"Wealth will increasingly be defined by our ability to go offline whenever we want." - Fernando Gros
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Blog // Thoughts
June 20, 2013

Muscle

Have you ever tried going back to the gym or playing a sport after a long break and felt a real sense of pain later, or the day afterwards. I’ve certainly had that experience, being sore in muscles I’d forgot I had. In the worst cases, the soreness can last for days and days making […]

Have you ever tried going back to the gym or playing a sport after a long break and felt a real sense of pain later, or the day afterwards. I’ve certainly had that experience, being sore in muscles I’d forgot I had. In the worst cases, the soreness can last for days and days making us question our will to exercise.

I’ve felt something like that lately, but it doesn’t have to do with sport. I’ve felt sore in my creative muscles.

No Studio Pain No Studio Gain

It’s been a stop-start year for me. Some really fertile and productive weeks have been offset by weeks of illness and interruption. But, I recently got back into the studio to work full-time on the next phase of my upcoming album.

What I noticed, making music in longer uninterrupted sessions, was the small mistakes and inefficiencies in my work. I was making dumb moves (like patching stereo connections the wrong way around), struggling to remember computer keyboard shortcuts and generally taking a lot longer than I should over each task.

Then, by the end of day I felt far more tired and drained than I really should, given the work itself, playing and recording my own original compositions, was so much fun.

Brains And Toil

Our brains will change, adapt and grow in different ways depending on the work we do. Scientists can predict which instrument a professional musician plays based on the results of a brain scan. A trumpeter’s brain looks different to that of a pianist. And, the fine structure of your brain will be different if you spend your day practising scales or surfing the net.

Mastery of any creative task can be described by the idea of flow, the sense of easy connection between the ideas in our heads and the execution of those ideas in the real world. In those moments the technology recedes into the background and we feel an effortless control of the mental processes and physical moves involved in creation.

There’s lots of romantic notions out there about creativity, but the simple unavoidable fact is, the less we practice our craft, the less developed the connections in our brain will be. We will always lag behind our potential.

All Talent Is Forged

Natural talent is one of the most unhelpful ideas out there. Sure, it looks like creativity comes easily to some people, but looks can be deceiving. Get behind the scenes with anyone who is perceived to have real talent, sustained, world-class talent and you’ll find a tremendous amount of hard work, the kind of turn up regardless of how you feel about it hard work that shatters any romantic notions of the artistic lifestyle.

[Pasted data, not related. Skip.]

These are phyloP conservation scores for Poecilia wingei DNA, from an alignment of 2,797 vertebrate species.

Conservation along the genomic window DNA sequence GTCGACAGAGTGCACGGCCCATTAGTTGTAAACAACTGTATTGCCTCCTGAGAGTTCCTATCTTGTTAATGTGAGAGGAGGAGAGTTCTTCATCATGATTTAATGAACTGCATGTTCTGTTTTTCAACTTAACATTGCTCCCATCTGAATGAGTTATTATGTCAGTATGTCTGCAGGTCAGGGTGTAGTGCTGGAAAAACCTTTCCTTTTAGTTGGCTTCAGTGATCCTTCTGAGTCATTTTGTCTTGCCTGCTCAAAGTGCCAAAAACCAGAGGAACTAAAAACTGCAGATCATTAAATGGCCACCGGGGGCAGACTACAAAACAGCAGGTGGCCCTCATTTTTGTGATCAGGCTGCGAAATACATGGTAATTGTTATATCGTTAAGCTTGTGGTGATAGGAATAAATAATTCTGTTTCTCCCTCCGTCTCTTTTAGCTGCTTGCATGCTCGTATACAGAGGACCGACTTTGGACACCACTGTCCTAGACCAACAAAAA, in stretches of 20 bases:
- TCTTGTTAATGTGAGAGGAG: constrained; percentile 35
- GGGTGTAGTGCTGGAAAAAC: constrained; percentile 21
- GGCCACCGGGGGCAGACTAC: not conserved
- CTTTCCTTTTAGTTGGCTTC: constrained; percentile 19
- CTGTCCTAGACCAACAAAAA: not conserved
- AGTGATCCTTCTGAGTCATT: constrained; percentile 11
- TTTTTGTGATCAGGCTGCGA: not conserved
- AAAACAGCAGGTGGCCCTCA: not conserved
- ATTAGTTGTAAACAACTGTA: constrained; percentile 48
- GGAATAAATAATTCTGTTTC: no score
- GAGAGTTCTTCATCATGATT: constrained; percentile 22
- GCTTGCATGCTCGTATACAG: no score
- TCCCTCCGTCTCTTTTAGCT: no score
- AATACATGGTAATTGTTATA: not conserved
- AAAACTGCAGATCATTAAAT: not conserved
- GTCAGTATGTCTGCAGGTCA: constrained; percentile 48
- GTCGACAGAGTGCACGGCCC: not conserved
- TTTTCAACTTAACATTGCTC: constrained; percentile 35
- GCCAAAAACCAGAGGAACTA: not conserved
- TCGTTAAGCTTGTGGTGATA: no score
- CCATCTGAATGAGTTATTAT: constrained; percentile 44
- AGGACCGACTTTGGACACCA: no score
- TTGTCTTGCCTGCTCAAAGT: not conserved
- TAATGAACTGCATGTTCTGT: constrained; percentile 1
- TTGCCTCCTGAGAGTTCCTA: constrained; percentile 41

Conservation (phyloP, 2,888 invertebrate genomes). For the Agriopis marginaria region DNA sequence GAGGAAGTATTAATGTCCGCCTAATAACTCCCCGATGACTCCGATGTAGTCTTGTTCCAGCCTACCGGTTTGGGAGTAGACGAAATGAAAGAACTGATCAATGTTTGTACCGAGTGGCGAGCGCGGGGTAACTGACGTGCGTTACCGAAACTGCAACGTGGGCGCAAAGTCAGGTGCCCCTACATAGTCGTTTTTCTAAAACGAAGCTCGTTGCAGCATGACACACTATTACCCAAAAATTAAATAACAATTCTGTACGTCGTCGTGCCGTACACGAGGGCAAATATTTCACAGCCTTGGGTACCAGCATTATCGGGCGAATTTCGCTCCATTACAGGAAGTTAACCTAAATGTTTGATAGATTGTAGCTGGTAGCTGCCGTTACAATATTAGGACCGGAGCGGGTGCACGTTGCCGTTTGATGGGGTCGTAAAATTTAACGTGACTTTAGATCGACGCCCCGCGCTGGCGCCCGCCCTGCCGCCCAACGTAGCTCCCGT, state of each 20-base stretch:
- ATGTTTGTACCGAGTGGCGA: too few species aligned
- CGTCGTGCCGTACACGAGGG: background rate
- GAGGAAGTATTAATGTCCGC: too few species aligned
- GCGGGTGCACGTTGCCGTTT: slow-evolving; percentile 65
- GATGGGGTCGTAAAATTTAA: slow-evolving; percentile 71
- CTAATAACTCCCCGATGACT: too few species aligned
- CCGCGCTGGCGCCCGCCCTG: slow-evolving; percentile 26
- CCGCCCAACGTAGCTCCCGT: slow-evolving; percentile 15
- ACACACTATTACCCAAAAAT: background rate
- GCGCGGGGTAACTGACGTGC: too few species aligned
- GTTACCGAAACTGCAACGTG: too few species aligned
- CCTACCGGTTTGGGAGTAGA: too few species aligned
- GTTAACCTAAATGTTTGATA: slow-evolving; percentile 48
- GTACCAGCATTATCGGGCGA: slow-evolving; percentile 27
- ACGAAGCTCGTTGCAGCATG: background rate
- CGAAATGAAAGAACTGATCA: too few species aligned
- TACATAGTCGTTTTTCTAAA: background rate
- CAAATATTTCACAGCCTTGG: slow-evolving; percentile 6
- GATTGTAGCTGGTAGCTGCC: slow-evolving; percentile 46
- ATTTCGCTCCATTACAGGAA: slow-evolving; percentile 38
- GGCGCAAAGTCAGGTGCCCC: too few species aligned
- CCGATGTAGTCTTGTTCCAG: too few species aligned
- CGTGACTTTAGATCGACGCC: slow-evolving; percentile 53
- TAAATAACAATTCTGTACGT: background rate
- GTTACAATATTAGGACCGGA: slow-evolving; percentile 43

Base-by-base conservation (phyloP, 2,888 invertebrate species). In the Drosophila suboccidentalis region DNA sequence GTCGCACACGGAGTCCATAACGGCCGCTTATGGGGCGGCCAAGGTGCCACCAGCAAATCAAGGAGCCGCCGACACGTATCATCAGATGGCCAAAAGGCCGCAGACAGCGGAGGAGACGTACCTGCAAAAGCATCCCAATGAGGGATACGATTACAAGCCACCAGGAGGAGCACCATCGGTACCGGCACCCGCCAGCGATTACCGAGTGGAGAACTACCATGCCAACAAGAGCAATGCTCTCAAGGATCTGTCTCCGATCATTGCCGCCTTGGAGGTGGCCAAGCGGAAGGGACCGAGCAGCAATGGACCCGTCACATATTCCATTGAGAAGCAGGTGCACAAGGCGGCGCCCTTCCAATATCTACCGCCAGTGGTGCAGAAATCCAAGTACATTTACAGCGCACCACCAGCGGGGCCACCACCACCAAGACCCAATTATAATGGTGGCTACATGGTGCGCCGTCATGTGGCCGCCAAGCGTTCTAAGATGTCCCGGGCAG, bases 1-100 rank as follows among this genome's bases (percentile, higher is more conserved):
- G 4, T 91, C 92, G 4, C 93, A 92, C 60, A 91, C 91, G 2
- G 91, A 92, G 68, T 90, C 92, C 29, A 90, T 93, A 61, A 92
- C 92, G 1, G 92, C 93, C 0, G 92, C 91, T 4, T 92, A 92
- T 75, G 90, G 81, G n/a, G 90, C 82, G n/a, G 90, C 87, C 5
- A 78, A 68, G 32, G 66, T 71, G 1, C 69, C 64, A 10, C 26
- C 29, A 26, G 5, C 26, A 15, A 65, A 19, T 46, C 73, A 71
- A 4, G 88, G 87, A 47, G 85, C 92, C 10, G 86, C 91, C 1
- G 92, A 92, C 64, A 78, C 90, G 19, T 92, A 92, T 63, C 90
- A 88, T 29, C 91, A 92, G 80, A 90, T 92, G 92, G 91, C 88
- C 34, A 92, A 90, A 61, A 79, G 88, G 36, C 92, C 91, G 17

Forging is a violent process. Extreme heat and pressure are applied to metal to shape it. It’s a radical process of transformation. To me the notion of talent is connected to this idea of transformation of forging. The talented individual is not just trading on a natural advantage, the idea of being born with talent, they are benefiting from the years of effort that have changed them, physically, mentally and emotionally.

Don’t Wait For Inspiration

I don’t believe in waiting for inspiration. In fact, I’ll go one step further, I don’t believe in people who believe in waiting for inspiration. That’s a fool’s errand.

It’s been an odd year here in Singapore. When I haven’t been down with a ear infection, facing an unexpected move to a new country, or struggling with construction noise, there’s been low flying jets preparing for national day celebrations and, of course now it’s the latest toxic haze drifting over the city. The interruptions have come thick and fast.

But, what I do, really, all I can do, is keep at it. It’s not optimal, but it is reality. I create what I can create and every act makes me more creative. Because, ultimately, creativity isn’t about some feeling, buzz, or artistic pose, it’s about making stuff, exercising the muscles and sinews of our soul until they no longer resist and push back against our will, but work and move with grace to help us make our world richer and more beautiful.

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Responses
Toni 9 years ago

“What I noticed, making music in longer uninterrupted sessions, was the small mistakes and inefficiencies in my work. I was making dumb moves (like patching stereo connections the wrong way around), struggling to remember computer keyboard shortcuts and generally taking a lot longer than I should over each task.”

And this is one of the reasons I’ve hated trying to record so much. Whatever software I use, whether Cubase, Cakewalk, Garageband, Audacity (though less so here) *something* gets in the way so that it’s all about the hassle and not about the playing.

Mind you, it’s only one of the reasons. The other is that I hate playing solo, and find that environment sterile and un-inspiring. Add the distractions of trying to record & come in at the right time and it’s a wonder I ever committed anything to disc at all. You have my admiration for actually recording good stuff working solo.

    Fernando Gros 9 years ago

    Toni – Thank You. With the slower tunes for my current project, I’ve recorded without a click track and set the track marker to show me time elapsed, rather than bars & beats. It’s a small hack, but it gets me much closer to the mindset of recording to tape.

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